Supernova in M101. The Type Ia supernova in M101 off the Big Dipper's handle seems to have reached its peak. Supernova 2011fe was discovered on August 24th at magnitude 17.2, reached 13.8 on the 25th and 11.6 on the 29th. By then it was easier to see than the galaxy itself in amateur telescopes through suburban light pollution. By the evening of September 7th it was about magnitude 10.0 and almost ceasing to brighten.
Judge its brightness using the comparison-star charts you can generate courtesy of the American Association of Variable Star Observers (AAVSO).
A normal Type Ia supernova at M101's distance, 23 million light-years, would reach magnitude 10.0 at its peak, assuming none of its light is lost to interstellar absorption in M101 itself. It's well within visual reach in a 4-inch scope. You'll be using the supernova to find the galaxy, not the other way around! Especially with moonlight now returning. See our article, Supernova Erupts in M101.
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Want to become a better amateur astronomer? Learn your way around the constellations. They're the key to locating everything fainter and deeper to hunt with binoculars or a telescope.
For an easy-to-use constellation guide covering the whole evening sky, use the big monthly map in the center of each issue of Sky & Telescope, the essential magazine of astronomy. Or download our free Getting Started in Astronomy booklet (which only has bimonthly maps).
Once you get a telescope, to put it to good use you must have a detailed, large-scale sky atlas (set of charts). The standards are the Pocket Sky Atlas, which shows stars to magnitude 7.6; the larger Sky Atlas 2000.0 (stars to magnitude 8.5); and the even larger and deeper Uranometria 2000.0 (stars to magnitude 9.75). And read how to use sky charts effectively.
You'll also want a good deep-sky guidebook, such as Sue French's new Deep-Sky Wonders collection, Sky Atlas 2000.0 Companion by Strong and Sinnott, the bigger Night Sky Observer's Guide by Kepple and Sanner, or the classic if dated Burnham's Celestial Handbook.
Can a computerized telescope take their place? I don't think so — not for beginners, anyway, and especially not on mounts that are less than top-quality mechanically. As Terence Dickinson and Alan Dyer say in their Backyard Astronomer's Guide, "A full appreciation of the universe cannot come without developing the skills to find things in the sky and understanding how the sky works. This knowledge comes only by spending time under the stars with star maps in hand."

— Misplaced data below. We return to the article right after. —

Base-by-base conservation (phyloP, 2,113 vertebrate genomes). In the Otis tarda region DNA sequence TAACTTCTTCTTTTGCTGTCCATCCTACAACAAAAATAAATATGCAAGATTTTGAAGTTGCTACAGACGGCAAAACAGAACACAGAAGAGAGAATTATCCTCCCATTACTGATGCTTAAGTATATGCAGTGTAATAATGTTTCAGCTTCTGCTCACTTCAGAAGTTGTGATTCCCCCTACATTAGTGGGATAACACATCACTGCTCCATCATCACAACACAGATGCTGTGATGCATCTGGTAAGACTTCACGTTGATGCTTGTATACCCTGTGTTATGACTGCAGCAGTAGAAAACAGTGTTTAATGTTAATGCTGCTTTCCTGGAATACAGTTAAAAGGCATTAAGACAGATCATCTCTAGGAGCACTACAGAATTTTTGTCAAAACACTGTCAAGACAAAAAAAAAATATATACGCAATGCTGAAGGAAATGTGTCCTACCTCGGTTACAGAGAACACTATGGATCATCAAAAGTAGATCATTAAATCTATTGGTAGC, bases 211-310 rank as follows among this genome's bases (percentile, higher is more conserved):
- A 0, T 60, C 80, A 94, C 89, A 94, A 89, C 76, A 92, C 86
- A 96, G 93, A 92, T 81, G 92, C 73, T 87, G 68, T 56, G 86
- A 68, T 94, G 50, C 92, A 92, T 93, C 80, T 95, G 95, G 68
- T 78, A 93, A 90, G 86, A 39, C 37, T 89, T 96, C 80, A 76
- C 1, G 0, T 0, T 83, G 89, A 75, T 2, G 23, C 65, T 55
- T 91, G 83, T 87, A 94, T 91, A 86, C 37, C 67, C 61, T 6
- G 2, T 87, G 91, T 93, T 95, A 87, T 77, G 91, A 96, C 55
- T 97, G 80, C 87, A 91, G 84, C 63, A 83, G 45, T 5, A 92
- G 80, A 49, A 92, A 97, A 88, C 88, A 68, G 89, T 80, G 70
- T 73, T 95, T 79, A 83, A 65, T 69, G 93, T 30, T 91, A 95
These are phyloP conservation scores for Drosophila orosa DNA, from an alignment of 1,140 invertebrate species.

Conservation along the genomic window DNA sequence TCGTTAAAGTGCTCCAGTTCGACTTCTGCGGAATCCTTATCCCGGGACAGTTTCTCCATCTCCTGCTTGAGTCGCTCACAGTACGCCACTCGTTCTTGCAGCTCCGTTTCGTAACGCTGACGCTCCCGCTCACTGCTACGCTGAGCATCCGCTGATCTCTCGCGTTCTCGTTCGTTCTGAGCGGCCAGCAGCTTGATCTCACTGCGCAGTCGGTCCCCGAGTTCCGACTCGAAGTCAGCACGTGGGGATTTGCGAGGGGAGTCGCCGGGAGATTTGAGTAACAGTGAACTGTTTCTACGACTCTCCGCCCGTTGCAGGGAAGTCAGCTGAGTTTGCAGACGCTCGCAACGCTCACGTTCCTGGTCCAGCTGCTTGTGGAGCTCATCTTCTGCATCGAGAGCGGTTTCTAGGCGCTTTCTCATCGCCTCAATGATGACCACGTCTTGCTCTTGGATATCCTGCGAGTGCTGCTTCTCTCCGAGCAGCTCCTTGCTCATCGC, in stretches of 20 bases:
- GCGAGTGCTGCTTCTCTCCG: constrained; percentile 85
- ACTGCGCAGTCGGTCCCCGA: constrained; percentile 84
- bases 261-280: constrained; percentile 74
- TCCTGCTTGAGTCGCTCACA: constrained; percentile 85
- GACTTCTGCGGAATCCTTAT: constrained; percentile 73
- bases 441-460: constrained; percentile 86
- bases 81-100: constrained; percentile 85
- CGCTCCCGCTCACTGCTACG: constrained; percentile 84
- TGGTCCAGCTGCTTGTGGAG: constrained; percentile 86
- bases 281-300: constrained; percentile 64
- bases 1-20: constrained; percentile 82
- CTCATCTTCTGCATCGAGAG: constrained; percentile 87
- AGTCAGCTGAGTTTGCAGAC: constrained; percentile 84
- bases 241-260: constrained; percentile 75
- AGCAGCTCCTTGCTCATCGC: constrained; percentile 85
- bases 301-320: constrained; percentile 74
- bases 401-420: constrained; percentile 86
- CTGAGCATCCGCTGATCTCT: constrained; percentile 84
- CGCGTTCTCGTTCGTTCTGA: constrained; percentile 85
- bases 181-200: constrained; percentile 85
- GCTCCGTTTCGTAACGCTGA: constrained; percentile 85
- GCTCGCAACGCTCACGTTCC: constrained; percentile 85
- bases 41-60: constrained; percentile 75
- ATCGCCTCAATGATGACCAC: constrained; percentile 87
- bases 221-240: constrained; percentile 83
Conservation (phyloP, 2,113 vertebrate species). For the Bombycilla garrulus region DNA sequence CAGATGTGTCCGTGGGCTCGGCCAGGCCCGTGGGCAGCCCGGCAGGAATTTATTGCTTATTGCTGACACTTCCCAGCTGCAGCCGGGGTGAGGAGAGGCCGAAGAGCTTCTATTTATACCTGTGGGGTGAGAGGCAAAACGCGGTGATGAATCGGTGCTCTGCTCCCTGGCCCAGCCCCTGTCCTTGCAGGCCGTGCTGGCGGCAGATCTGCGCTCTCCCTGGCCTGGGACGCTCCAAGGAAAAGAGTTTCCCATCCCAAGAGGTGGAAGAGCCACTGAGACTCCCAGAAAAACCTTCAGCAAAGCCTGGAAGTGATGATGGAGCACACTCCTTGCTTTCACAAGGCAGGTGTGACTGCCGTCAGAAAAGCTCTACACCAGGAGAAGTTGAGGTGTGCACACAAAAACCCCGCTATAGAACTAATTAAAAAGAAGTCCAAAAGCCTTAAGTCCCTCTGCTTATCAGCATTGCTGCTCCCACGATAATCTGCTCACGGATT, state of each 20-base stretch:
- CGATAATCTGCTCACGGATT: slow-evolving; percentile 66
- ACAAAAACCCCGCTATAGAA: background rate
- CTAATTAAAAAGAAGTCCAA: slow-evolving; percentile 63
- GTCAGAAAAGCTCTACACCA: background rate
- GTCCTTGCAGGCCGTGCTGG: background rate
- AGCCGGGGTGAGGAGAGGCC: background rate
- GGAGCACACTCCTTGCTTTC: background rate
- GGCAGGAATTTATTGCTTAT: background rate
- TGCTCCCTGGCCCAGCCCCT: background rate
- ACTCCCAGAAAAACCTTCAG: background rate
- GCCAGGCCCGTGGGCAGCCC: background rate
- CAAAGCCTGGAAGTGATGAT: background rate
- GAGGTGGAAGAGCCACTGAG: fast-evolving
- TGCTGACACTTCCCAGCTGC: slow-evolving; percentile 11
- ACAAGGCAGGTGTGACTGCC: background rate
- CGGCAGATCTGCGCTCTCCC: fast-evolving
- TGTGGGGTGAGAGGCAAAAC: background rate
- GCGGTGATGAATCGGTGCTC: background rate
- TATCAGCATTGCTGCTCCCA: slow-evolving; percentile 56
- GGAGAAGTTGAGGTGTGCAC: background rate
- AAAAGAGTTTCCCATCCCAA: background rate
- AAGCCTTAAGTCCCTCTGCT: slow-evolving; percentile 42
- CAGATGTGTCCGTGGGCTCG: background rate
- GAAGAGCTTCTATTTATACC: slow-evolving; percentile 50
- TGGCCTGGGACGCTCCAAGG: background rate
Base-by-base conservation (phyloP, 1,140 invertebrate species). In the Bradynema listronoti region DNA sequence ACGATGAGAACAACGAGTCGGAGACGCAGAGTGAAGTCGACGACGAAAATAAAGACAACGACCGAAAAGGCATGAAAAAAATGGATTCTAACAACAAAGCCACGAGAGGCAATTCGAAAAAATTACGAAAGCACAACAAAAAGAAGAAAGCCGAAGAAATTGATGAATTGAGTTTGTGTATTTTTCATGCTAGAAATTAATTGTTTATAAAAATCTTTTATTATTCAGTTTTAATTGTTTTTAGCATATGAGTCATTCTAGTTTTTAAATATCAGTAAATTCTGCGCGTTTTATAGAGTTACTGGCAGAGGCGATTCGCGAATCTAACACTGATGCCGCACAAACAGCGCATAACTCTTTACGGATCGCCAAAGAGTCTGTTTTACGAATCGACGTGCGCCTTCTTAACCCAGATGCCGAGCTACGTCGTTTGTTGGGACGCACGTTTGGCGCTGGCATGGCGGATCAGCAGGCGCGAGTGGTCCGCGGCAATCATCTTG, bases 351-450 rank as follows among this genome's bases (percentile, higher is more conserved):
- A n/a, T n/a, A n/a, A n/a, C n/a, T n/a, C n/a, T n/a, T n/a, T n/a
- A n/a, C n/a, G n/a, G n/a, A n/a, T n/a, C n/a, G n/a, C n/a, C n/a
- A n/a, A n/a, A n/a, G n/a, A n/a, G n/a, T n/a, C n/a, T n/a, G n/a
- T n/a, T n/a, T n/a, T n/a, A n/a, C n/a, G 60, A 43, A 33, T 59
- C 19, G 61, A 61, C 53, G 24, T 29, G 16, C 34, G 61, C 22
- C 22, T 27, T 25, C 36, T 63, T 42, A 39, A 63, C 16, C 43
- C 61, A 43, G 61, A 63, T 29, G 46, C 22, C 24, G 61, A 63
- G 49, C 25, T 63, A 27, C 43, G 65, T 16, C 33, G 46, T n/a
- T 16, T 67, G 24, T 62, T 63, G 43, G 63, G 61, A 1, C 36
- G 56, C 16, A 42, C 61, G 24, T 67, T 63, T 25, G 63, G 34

This Week's Planet Roundup
Mercury is having a good dawn apparition, brightening from magnitude –0.2 to –0.9 this week. Look for it low in the east-northeast about an hour before sunrise. It's far below Mars, Castor, and Pollux.
(To find your local time of sunrise, you can use our online almanac for your location. If you're on daylight saving time, make sure the Daylight Saving Time box is checked.)
Venus is hidden in the glare of the Sun.
Mars (magnitude +1.4, crossing Gemini) rises around 2 a.m. daylight saving time. By the beginning of dawn it's in good view well up in the east, to the right or lower right of Castor and Pollux. In a telescope Mars is a tiny blob only 4.7 arcseconds in diameter.
Jupiter (magnitude –2.6, in southern Aries) rises in the east-northeast around 10 p.m. daylight saving time. Look above it for the stars of Aries and (once Jupiter is well up) closer below it for the head of Cetus, rather dim. Jupiter shines highest in the south before dawn, making this the best time to examine it with a telescope. It's a big 45 arcseconds wide.
Saturn (magnitude +0.9) is disappearing into the sunset. Look for it low above the western horizon as twilight fades, far below Arcturus. Left of Saturn by 10° twinkles Spica. Binoculars help.
Uranus (magnitude 5.7, in Pisces) and Neptune (magnitude 7.8, in Aquarius) are well placed in the south and southeast before midnight. Use our printable finder chart for both.
Pluto (magnitude 14.0, in northern Sagittarius) is in the south-southwest right after dark.
All descriptions that relate to your horizon — including the words up, down, right, and left — are written for the world's mid-northern latitudes. Descriptions that also depend on longitude (mainly Moon positions) are for North America. Eastern Daylight Time (EDT) equals Universal Time (also known as UT, UTC, or GMT) minus 4 hours.
NEW BOOK: Sue French's DEEP-SKY WONDERS! This long-awaited observing guide by Sky & Telescope's own Sue French is now available for pre-order from Shop at Sky. This lavishly illustrated book contains Sue’s 100 favorite sky tours (25 per season) from her 11 years of writing the Celestial Sampler and Deep-Sky Wonders columns for S&T. Pre-order now, and your book will ship on September 26th. Don’t miss it!
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